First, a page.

Arthur Christiansen

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Arthur Christiansen
Born Arthur Robin Christiansen
(1904-07-27)27 July 1904
Wallasey, England
Died 27 September 1963(1963-09-27) (aged 59)
Norwich, England
Other names Poodah (pet name in family)
Occupation Journalist, editor
Spouse(s) Brenda Winifred
Children

Michael Christiansen , Antoinette B Christiansen
Andrew Christiansen

Greta J Christiansen

Arthur Christiansen (27 July 1904 – 27 September 1963) was a journalist, and editor of Lord Beaverbrook's newspaper the Daily Express from 1933 to 1957.[1]

Christiansen was born in Wallasey to Louis Niels Christiansen, a shipwright, and his wife Ellen. From an early age he demonstrated a talent for writing, producing a magazine for his grammar school. At 16, he became a reporter for the Wallasey and Wirral Chronicle, where he worked for three years before moving to the Liverpool Evening Express and the Liverpool Daily Courier. He was named the London editor of the Evening Express in 1925, a position he held for a year before moving to the Sunday Express.

Christiansen made his reputation four years later, when, as assistant editor, he produced a special late-morning edition of the Sunday Express to report the R101 airship disaster.[2]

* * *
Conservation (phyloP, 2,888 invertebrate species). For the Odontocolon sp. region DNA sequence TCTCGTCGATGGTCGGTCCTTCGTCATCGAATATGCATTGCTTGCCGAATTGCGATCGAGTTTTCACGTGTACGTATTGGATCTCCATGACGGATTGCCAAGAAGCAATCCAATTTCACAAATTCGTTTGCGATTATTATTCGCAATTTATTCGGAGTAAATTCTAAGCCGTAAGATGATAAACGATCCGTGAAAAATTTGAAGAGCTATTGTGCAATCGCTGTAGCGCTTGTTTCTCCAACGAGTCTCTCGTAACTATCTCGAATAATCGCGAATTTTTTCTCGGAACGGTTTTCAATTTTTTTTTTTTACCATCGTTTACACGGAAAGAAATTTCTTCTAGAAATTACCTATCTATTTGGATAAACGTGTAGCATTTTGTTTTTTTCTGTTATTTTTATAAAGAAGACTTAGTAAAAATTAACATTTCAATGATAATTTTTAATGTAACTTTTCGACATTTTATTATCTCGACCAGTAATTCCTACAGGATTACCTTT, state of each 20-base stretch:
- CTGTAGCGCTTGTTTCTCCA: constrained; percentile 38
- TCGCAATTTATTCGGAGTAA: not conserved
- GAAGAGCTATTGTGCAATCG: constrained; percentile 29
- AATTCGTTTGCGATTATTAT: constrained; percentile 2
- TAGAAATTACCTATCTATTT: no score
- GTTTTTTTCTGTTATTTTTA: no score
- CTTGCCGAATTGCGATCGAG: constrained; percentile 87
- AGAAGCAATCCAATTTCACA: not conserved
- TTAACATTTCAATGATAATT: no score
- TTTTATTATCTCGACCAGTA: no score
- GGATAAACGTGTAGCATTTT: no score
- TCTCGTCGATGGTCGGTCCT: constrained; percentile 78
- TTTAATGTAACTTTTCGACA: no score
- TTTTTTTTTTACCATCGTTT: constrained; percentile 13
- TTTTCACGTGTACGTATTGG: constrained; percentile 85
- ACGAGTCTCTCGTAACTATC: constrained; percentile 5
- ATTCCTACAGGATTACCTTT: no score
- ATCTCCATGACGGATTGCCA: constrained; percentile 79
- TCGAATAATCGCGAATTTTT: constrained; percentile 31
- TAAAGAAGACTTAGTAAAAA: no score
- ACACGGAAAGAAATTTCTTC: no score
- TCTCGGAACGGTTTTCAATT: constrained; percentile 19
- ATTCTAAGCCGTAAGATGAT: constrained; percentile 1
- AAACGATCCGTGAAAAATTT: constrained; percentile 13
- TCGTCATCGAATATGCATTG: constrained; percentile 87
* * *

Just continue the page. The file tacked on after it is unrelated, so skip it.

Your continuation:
He was the subject of This Is Your Life in 1957, when he was surprised by Eamonn Andrews at the BBC Television Theatre.

In 1961. he was cast as the editor of the Daily Express in the Fleet Street-based sci-fi thriller The Day the Earth Caught Fire.

Christiansen's son, Michael, also became a newspaper editor.

References[edit]

  1. ^ "Journalism: The Express Way". Perspective uk North / media. northtrek.co.uk. Retrieved 5 March 2011. 
  2. ^ Edward Pickering, "Christiansen, Arthur Robin (1904-1963)", in The Oxford Dictionary of National Biography, H.C.G. Matthew and Brian Harrison, eds. (Oxford: Oxford University Press, 2004), vol. 11, p. 527.

External links[edit]

Media offices
Preceded by
Beverley Baxter
Editor of The Daily Express
1933 - 1957
Succeeded by
Edward Pickering